Over the years, I have the pleasure of working with hundreds of homebuyers. Regardless of income, price point or upbringing, I found one common thread that rang true with almost every family I ever worked with: Almost all of my buyers remained focused only on the property that would fit their needs in the short-term.
As a professional real estate broker, one aspect of my job that I took quite seriously was teaching these homebuyers to be more forward thinking when making what would be (for most) the largest purchasing decision they would make. To help them get over this home buying hump, I stuck to a hard line that included six specific pieces of advice.
How Long Do You Plan to Live There?
A lot can change in two years. You might have a baby; a child might move out, leaving you with empty space, or needed space. You could fall victim to divorce, death or some other disaster that changes your living situation drastically. You might get a raise or lose a job. Like I said, a lot can happen in two years. I would tell homebuyers to buy a home based on what their needs might be two years from now, and I always advised clients to buy below their price range in the event of a job loss or layoff.
What Will it Cost to Live There?
There are multitudes of costs that go along with home ownership. I told buyers to focus on property tax payments, homeowner association dues and homeowner's insurance as part of the "total package" of their monthly payment. When they added these things into their monthly budgets, their budgets often changed dramatically.
What About the "Hidden" Costs of Home Ownership?
Of course, there are hidden costs of home ownership also. I told my buyers to anticipate paying at least one percent of their home's value in maintenance costs each year and to budget another one percent of their home value for home improvements. This usually led to them looking for a less expensive house than what they were qualified to buy, but it was almost always the more fiscally responsible move.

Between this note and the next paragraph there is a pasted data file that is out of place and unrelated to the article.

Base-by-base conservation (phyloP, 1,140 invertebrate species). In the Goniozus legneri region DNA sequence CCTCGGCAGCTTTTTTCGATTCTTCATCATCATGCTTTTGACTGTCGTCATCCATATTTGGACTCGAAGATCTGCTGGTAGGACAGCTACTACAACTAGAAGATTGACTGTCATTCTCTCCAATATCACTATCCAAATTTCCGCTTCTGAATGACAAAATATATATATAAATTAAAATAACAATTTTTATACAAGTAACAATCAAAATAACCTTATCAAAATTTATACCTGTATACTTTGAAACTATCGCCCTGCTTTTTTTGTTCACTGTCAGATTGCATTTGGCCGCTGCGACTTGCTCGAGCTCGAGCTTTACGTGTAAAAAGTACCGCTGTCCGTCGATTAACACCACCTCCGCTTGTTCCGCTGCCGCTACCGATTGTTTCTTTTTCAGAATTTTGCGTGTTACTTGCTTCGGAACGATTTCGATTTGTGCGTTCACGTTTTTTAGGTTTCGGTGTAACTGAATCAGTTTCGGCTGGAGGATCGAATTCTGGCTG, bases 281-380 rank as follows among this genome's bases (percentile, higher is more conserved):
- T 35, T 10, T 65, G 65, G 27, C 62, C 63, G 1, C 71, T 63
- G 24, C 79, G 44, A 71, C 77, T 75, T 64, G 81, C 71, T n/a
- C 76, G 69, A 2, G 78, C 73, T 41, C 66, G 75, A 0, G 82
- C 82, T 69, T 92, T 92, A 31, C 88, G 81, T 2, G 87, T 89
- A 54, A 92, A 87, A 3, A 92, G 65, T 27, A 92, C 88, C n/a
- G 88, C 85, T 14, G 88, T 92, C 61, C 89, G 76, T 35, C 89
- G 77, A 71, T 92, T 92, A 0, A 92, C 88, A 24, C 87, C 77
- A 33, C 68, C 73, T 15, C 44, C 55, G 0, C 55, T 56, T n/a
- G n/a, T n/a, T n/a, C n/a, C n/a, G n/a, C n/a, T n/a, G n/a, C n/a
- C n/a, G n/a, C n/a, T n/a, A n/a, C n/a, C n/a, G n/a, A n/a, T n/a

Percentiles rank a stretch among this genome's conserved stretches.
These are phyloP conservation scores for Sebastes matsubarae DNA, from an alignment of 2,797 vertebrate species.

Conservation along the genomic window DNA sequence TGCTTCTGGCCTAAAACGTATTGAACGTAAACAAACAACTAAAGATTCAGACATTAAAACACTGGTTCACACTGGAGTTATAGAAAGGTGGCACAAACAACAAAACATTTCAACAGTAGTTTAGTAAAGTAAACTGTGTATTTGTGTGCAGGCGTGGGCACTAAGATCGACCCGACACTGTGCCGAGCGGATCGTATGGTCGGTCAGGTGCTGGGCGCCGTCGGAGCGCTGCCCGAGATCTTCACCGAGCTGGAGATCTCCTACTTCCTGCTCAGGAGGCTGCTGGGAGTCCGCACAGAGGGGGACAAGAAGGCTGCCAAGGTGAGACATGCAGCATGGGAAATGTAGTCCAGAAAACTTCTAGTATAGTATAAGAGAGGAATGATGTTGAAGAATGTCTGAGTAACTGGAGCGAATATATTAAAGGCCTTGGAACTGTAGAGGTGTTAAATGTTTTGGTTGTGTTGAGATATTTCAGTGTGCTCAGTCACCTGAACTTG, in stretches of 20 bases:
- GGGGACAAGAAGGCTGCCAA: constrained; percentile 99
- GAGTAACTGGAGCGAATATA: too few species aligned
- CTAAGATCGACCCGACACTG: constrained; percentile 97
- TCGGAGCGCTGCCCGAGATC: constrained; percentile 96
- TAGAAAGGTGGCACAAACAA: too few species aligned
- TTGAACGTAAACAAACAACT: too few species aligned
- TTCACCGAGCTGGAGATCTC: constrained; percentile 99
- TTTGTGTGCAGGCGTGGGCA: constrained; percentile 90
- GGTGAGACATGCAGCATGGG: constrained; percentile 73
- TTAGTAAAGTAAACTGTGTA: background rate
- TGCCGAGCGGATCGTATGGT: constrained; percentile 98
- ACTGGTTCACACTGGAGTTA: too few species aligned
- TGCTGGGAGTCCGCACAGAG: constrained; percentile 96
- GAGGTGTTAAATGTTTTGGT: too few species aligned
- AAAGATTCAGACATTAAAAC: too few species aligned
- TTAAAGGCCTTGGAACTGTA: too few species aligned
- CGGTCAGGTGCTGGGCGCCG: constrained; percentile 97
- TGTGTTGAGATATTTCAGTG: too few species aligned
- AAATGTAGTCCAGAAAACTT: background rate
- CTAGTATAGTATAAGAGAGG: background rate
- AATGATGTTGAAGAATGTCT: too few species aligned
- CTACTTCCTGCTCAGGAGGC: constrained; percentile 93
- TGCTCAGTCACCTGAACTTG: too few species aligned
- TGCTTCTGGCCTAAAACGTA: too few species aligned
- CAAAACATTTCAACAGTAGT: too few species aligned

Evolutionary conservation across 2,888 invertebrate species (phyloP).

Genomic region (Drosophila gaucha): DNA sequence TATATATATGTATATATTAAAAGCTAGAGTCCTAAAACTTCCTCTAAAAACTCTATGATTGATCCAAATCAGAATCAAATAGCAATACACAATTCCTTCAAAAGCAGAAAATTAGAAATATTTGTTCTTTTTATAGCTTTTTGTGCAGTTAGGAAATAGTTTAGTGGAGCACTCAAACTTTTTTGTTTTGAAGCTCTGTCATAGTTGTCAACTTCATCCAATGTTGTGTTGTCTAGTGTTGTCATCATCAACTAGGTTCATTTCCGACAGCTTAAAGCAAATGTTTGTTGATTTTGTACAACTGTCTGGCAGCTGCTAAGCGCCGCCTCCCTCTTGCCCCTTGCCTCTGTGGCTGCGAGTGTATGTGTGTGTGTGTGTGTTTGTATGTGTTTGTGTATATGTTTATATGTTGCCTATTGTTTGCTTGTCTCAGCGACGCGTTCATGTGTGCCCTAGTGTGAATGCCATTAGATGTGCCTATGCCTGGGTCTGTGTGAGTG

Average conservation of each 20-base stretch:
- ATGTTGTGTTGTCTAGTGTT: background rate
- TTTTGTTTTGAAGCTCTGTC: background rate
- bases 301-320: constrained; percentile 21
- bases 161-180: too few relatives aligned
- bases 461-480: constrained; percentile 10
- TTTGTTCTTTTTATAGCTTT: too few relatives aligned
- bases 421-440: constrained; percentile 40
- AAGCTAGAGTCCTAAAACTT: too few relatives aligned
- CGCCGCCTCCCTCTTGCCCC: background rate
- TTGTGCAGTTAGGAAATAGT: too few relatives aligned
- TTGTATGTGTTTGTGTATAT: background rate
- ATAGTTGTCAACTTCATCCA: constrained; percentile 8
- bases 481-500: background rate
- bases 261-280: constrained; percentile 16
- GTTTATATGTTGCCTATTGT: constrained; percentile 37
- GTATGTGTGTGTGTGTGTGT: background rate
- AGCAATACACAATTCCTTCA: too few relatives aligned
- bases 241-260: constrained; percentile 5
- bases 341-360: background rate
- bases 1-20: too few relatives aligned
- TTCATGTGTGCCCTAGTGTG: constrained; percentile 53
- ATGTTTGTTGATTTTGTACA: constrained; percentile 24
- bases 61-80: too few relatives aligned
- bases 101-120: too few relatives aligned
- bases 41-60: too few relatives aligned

Is the House an Investment?
For most buyers, a home is a forced savings plan, an investment. I told buyers to look at a house as a potential investment; to buy a house based on items most other buyers find appealing and not buy it for them, because that will help them sell for more money and sell faster, later.
What About the School Districts?
Even if my homebuyers weren't going to use them, school districts play a pivotal role in a home purchase. People relocate to neighborhoods based on the worthiness of the school district, and the better the school district, the more likely a neighborhood is to maintain its value than neighborhoods with less than desirable districts.
What About the Intangibles?
Improving home value is an incredibly paramount consideration in a home purchase, and much of that resides in the neighborhood rather than the home itself. I made my buyers think about things like proximity to power lines, neighborhood amenities, cars parked on the side of the road and overall neighborhood planning. My goal was to focus buyers on the intangibles of a home purchase; getting them to fall out of love with a house and entice them into falling in love with a location that would give them the best return on their investment.
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